Attendees gather at Crawford Park for the Tasting Peru Festival and EXPO on June 22.
Attendees gather at Crawford Park for the Tasting Peru Festival and EXPO on June 22.
Crawford Park has seen its last festival.

"It's never going to happen again: No festivals," Supervisor Joe Carvin said emphatically at the Rye Town meeting on July 15.

The Rye Town Council started discussing the possibility of changing the policy for renting Crawford Park at the beginning of the summer.

"We have seen increasing activity with what we would call festivals or large events," Town Facilities Manager Bishop Nowotnik said in early June.

Councilwoman Christina Collins expressed her concern about the noise generated at such events-noise that often led to complaints by the neighbors. "I'm also concerned about the amount of money that it costs to bring the park back to good standing," she added at the June 17 meeting.

Wanting to get a move on given the summer season and several large events already on the books, the council decided to hold a meeting specifically about the park's rental policies the following week.

If the council had been pretty certain they needed to develop a festival policy, what happened the weekend in-between the two town meetings clinched it.

The organizers of Tasting Peru Festival and EXPO on June 22 told the town they expected about 174 visitors. Instead, more than four times that many people were present at the peak moment and more than 1,000 showed up at some time during the festival.

While the town was shocked by the turnout, the vendors at the Peruvian Festival were not.

"What became clear is that the festival organizers, quite frankly, planned for more than 700 people. We heard vendors were told to expect 800 people," Carvin said. "I have to say that is really bad form and I'm being as polite as I can be."

After tossing out a couple suggestions, the council asked Nowotnik and Town Consultant Dave Thomas to organize a policy for the next regularly-scheduled town meeting.

Laying down the law

On July 15, Carvin-followed by the board-quickly agreed with two stipulations presented by Nowotnik: strict adherence to the residency process and if 200 or more people are expected, the organizer must present themselves at a town meeting 120 days in advance to get approval.

In the past Rye Town residents could intercede on behalf of a third party. There will be no more sponsoring and all events must have a resident fill out the application and pay the fees.

Nowotnik's third recommendation that anyone staging an event with more than 150 people be required to rent both Crawford Mansion and the pavilion drew some heat from Carvin. "When you have a large group, they tend to take over the whole park," Nowotnik said. Wedding parties, for example, often rent both spaces so they will not have to share the park with other guests.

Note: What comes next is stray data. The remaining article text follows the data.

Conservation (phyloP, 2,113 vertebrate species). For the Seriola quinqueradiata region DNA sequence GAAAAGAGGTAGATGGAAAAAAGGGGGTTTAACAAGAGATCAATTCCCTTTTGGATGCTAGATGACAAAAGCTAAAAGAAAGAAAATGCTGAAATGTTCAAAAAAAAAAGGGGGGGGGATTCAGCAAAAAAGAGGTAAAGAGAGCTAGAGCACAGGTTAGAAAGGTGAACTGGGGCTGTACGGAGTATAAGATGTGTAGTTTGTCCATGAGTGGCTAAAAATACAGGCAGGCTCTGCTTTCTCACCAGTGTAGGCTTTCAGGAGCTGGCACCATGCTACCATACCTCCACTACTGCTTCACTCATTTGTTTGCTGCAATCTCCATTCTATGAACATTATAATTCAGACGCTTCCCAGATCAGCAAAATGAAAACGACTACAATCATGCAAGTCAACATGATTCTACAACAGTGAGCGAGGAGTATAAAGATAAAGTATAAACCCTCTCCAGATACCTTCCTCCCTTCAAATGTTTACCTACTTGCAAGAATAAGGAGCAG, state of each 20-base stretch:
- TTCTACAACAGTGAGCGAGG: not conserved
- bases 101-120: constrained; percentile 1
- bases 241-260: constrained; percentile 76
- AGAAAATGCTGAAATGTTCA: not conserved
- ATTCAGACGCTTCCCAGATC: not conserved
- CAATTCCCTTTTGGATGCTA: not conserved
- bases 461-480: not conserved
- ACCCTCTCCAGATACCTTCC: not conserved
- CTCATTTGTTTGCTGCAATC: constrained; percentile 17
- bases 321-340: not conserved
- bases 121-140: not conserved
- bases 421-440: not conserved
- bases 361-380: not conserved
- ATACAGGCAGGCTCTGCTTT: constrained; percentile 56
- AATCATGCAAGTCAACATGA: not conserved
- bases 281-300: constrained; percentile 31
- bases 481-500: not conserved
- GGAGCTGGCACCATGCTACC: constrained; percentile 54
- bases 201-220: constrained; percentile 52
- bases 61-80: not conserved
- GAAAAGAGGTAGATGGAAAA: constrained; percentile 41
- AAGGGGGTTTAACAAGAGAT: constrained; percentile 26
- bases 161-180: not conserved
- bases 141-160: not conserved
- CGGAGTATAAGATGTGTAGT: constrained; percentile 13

Carvin did not think it fair to require someone to rent both the pavilion, which seats 150, and the mansion, which has a capacity of 100, and instead said they should just set a maximum capacity for the park. With two independent events at Crawford, the total number of people should still be below 225, he said.

Festivals, or any large event with multiple vendor booths, are now forbidden. For those worried about Rye Brook's annual birthday party, as with most rules, there is an exception. Carvin said the board will likely approve the municipality's event each year. Church picnics should also still be fine as they are not money-making events with multiple vendors.

Put to the test

Almost immediately after setting the new rental policy, it was put to the test-as was the town board's ability to stick to the new regulations.

Lead Pastor Jeremy Ziegler of the Redemption Community Church lives in Harrison but hopes to start holding worship services in Port Chester. As a fun activity for his congregation and a way to get to know the local community better, Ziegler thought to hold a movie night at Crawford Park. He reached out to Thomas about renting the space and was told to come to the July 15 meeting. Not really having any idea what he would be walking into, Ziegler showed up to the meeting and heard all about the policy changes.

He presented his family-friendly event and told the board he did not expect more than 100 people.

"These are the types of events we'd like to encourage," Carvin said. Although Carvin initially seemed open to the possibility of allowing

the event, Deputy Supervisor William Villanova put his foot down. "The policy is to lease to residents and local community organizations. The Town of Rye's parks are for Town of Rye residents," Villanova said. If the Redemption Community Church finalizes a lease to rent space in Port Chester, Villanova said he would be happy to reconsider Ziegler's request.

"Deputy Supervisor Villanova is right. We shouldn't be putting in a policy and then the first request violates it," Carvin said.

"Timing is not on your side," Collins added.

The board said that if his lease is finalized sooner than expected- Ziegler estimates this fall-he should come back and the board would be happy to work with him.

"We love the idea that you're coming into the community. We love the idea that you're family-friendly. We love the idea that you're proposing a movie night," Carvin said. "We'd very much like to support you, but right now it's just difficult to do that in light of-"

"-prior circumstances," Collins finished.

Understanding, Ziegler thanked the board for taking the time to consider his request.